The first thing I did was to introduce Chef Ekkebus to our tai chi master who would then help to get our chef into the zone by going through a number of poses. As I observed their movements I then examined what our chef brought with him to the shoot. Some white asparagus, a big turnip, some morel mushrooms, and a big beautiful knife. 

Chef Richard Ekkebus, Amber Restaurant

For our first round of images we used both the knife and morels. With Master Wong’s help we worked through a number of poses. For shoots like this there is usually a person representing the client on site but the person in charge of making the final approval is often not on the set. So as we shoot the images are then shared remotely with the big boss. This can be very frustrating and source of considerable anxiety as we await comments. If they don’t like the general direction then we have to do a quick adjustment and start over. Those moments between sending off the image(s) and awaiting a response are full of dread.

In this particular case the news was positive. Client loved the dramatic lighting and background but was concerned that the knife wielding looked a bit aggressive. But the general tone was to move forward and present more options. Comments like these are most welcome as it meant I could proceed with the visual direction and now just needed to get a pose that everyone liked.

Chef Ekkebus was the perfect candidate to have as our first subject. His patience and willingness to try a variety of things really helped to keep the positive energy flowing on the set.

After doing a variety of shots using ingredients as props I decided to do one final image where he held a simple pose while staring into the lens. The combination of the pose and the intensity of his gaze captured everyone. This was the feeling they were looking for.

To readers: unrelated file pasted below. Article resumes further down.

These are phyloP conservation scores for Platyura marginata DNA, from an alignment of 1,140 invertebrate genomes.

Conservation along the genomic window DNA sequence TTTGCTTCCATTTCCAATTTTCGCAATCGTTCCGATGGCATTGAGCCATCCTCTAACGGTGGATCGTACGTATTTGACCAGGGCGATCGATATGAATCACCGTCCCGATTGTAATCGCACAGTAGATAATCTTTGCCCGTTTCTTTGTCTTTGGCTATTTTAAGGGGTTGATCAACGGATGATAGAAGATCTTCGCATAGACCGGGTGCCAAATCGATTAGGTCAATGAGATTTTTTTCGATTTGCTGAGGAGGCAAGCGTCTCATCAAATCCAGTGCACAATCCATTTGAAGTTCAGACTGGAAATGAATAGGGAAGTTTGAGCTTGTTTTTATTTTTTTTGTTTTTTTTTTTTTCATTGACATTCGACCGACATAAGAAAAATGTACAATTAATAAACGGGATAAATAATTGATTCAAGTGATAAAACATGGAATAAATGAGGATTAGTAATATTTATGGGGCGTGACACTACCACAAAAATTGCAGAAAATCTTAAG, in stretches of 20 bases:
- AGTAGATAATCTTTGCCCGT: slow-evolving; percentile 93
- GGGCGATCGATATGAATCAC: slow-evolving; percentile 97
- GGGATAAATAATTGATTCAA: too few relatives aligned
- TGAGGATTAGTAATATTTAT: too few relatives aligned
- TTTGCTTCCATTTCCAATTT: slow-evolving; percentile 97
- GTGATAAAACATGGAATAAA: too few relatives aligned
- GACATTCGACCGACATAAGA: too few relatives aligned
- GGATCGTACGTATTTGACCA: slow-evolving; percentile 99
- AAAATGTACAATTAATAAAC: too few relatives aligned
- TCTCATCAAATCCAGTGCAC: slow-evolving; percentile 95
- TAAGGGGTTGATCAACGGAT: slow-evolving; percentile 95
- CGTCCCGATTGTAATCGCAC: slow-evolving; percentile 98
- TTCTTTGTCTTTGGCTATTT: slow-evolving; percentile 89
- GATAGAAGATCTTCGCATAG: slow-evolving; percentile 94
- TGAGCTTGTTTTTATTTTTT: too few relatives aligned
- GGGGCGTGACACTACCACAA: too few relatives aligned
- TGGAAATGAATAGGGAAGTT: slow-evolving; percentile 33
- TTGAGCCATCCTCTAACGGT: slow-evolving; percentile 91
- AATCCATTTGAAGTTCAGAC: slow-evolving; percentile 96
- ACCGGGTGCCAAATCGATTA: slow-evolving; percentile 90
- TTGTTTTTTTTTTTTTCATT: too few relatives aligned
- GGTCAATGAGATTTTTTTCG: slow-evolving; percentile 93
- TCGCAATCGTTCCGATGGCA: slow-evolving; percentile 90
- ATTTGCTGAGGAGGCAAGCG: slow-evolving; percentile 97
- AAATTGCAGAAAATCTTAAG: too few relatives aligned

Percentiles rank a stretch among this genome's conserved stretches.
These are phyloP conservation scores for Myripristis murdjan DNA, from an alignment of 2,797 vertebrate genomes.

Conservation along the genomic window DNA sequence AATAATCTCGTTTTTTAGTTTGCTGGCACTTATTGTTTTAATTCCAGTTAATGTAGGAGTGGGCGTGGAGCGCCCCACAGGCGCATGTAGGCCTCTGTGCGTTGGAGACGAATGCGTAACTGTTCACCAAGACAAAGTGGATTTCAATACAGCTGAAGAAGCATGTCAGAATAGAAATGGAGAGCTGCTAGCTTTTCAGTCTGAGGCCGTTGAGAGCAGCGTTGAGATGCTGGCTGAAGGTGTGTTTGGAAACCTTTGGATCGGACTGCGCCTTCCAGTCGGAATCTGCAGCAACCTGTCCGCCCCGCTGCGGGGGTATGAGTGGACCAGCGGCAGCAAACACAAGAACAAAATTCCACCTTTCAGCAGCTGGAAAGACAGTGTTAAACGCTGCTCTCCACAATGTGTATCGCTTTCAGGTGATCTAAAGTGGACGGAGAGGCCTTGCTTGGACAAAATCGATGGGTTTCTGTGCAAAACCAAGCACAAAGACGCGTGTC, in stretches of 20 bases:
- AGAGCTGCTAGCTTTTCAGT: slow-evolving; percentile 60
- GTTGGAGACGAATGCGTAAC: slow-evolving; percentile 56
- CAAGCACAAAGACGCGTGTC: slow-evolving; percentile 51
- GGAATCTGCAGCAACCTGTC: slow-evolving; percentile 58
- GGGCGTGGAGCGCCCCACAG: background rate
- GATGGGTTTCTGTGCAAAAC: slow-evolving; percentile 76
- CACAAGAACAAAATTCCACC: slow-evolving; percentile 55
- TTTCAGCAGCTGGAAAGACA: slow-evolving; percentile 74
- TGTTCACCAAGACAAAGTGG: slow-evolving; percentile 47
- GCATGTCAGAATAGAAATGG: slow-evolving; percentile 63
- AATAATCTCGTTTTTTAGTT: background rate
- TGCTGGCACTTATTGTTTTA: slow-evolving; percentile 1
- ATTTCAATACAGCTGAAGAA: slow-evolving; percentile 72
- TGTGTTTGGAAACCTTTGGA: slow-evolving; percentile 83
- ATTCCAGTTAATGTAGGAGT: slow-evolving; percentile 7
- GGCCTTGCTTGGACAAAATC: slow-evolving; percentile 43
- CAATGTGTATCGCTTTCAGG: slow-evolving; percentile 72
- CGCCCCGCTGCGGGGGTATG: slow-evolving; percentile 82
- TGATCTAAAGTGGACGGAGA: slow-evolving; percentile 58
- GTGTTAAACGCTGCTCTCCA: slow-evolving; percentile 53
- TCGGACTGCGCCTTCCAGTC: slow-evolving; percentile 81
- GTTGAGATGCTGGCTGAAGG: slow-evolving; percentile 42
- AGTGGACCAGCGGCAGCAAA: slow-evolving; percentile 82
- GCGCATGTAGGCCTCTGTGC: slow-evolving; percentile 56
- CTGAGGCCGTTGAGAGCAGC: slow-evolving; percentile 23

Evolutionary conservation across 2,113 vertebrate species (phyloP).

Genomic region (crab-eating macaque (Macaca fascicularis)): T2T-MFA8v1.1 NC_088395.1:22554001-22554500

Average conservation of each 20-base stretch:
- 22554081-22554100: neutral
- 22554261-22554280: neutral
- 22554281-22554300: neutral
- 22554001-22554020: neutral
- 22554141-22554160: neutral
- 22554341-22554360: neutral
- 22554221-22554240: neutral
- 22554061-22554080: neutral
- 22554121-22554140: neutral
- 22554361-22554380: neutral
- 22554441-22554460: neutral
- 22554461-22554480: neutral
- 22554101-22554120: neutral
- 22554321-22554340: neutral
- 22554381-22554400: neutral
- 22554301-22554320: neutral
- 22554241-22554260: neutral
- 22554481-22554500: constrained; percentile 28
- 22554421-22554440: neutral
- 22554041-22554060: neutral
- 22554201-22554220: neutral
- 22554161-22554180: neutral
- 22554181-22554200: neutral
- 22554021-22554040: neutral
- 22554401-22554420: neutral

On to the next victim…I mean subject…

Testing out a few poses for the next subject.

Prior to each portrait session we would work on a number of poses we thought might work with next chef. I figured out early on that it was going to become a challenge to find unique poses for each chef. At some point we were likely to repeat ourselves. Prior to the shoot we did come up with a series of poses that could work for each chef but this often did not pan out for a number of reasons. Nevertheless we soldiered on because all the chefs were patient and willing to go the extra mile. Somehow we managed to make a series of photos with each chef in a unique pose and expression.

Chef Wong Wing Keung, Man Wah Restaurant

For the image of Chef Wong Wing Keung the challenge was getting all the elements just right. He would need to support the steel wok in a level position, bend his knees just right, bring the spatula over his head, all while Jin, our studio master technician, pumped smoke into the wok. With each round something would be off. Spatula in the wrong place, wok not level, eyes closed, smoke not looking right. And with each take Chef Wong just kept persevering without complaint. Then I zoomed in on his face and could see beads of sweat. OMG I thought. I was torturing this poor guy! We took a break and I apologized for making him stress so much. He just smiled and said it was fine. He was a real trooper. 

Chef Yoshiharu Kakinuma, Sushi Shikon